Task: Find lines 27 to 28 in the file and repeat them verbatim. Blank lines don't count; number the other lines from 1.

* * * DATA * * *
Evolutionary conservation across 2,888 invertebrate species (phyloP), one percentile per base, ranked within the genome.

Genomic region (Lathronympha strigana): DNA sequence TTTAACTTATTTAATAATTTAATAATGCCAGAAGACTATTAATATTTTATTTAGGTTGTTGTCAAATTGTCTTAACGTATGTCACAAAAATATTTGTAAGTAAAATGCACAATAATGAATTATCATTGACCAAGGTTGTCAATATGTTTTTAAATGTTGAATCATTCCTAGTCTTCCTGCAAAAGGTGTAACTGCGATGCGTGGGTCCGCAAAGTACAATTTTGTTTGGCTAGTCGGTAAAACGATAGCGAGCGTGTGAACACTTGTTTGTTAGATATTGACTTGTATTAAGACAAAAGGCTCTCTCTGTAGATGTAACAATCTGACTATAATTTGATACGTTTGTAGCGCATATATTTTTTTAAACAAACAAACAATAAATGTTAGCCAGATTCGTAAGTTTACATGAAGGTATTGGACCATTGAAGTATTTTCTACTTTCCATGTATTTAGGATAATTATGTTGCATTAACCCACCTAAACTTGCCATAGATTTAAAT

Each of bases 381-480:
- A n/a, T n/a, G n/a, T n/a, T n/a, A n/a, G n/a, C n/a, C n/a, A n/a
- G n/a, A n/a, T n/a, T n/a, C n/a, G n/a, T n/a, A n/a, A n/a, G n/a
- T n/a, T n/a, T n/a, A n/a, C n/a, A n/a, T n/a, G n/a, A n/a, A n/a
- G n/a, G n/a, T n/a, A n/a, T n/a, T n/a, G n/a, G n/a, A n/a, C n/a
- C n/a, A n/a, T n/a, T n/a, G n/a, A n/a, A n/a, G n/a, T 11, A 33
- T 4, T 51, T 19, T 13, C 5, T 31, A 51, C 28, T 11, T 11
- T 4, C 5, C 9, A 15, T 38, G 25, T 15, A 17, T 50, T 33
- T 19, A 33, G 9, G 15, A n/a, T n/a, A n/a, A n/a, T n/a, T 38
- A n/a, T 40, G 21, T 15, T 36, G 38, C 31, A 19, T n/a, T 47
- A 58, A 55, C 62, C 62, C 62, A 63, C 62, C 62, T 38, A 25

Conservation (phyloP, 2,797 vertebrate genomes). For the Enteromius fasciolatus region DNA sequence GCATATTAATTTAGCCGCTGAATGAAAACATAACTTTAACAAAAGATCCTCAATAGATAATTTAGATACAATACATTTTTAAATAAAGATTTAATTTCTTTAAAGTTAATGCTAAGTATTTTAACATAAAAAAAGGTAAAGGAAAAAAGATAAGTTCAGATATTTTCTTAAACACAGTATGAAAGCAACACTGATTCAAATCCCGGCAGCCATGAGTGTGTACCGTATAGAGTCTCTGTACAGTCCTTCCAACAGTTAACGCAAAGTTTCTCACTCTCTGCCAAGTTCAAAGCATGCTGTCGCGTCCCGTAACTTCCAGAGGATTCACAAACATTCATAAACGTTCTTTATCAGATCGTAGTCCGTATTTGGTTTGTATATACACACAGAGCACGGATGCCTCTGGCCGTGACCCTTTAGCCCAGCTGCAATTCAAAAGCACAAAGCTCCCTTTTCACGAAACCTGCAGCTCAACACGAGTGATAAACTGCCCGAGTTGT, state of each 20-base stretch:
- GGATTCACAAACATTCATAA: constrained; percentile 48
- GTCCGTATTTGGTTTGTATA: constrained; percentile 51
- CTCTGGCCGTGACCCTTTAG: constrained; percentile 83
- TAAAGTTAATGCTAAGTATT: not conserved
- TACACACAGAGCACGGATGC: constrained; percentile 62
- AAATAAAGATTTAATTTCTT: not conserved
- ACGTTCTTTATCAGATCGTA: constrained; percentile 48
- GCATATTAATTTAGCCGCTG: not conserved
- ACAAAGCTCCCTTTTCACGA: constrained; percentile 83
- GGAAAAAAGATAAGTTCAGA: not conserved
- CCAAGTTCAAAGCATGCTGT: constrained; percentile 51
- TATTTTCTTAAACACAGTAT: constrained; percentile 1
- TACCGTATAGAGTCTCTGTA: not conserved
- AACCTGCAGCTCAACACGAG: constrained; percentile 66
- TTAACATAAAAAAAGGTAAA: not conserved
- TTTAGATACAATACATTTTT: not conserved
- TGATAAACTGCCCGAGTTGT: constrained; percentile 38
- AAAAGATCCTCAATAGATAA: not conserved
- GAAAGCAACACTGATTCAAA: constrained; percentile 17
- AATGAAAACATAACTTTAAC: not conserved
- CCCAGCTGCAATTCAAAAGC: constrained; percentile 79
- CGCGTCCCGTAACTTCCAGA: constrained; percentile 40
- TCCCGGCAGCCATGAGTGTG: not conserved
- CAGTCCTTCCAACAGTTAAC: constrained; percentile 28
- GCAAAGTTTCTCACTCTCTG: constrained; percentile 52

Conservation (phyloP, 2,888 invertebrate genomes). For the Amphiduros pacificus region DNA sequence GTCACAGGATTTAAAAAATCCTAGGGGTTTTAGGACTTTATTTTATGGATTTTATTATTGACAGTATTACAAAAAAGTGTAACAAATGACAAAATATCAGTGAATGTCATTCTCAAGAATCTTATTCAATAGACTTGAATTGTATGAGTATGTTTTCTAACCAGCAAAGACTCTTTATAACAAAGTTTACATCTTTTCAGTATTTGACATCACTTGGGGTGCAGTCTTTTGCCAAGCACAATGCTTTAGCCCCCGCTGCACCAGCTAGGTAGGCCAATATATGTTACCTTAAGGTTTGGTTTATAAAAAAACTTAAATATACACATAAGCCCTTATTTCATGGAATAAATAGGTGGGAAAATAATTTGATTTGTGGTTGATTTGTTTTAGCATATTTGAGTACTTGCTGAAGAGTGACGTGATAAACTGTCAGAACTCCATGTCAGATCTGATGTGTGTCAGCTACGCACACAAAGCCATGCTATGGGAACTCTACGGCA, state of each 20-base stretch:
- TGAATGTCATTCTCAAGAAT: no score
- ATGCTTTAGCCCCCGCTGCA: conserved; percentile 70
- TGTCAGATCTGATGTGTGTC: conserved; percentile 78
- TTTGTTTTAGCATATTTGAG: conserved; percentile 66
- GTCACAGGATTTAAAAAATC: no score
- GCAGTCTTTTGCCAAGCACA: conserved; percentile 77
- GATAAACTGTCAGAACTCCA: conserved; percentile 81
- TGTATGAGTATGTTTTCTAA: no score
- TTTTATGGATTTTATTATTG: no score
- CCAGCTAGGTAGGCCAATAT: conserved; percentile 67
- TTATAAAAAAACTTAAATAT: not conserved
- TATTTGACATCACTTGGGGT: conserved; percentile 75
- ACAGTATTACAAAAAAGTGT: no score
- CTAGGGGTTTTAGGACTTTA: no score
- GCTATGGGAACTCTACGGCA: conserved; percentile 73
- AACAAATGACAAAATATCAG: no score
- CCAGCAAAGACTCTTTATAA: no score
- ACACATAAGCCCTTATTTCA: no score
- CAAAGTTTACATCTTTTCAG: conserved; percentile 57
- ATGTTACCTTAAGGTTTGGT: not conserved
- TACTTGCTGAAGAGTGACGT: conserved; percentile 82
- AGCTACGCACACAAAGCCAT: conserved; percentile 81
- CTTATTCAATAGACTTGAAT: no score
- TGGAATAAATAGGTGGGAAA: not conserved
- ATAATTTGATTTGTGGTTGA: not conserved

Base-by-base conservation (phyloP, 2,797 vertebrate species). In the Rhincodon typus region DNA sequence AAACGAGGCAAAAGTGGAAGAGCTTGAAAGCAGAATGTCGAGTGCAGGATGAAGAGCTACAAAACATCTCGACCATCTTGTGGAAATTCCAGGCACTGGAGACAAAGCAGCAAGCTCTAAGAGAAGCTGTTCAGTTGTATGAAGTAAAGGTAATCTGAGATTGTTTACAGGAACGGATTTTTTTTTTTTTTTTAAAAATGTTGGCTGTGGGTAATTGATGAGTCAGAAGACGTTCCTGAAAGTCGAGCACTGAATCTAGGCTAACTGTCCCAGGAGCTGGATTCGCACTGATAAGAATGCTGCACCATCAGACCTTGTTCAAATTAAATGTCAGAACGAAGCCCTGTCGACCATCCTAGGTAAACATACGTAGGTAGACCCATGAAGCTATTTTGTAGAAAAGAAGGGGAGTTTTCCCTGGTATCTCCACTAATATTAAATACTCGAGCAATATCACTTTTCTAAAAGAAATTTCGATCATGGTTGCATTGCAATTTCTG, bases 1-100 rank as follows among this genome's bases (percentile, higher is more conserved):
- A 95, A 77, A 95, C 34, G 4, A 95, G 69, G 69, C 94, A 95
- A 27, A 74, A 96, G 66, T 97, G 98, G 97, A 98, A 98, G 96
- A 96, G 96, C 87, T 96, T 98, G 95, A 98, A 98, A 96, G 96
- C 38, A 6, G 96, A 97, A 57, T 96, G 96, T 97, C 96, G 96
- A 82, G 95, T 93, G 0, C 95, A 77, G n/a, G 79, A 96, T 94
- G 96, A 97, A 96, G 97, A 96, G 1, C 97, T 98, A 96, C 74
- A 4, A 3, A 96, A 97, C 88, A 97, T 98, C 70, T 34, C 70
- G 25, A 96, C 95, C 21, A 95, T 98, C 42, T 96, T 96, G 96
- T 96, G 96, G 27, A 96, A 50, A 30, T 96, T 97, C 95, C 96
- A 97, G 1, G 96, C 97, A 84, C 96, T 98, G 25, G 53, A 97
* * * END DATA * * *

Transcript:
- TACCGTATAGAGTCTCTGTA: not conserved
- AACCTGCAGCTCAACACGAG: constrained; percentile 66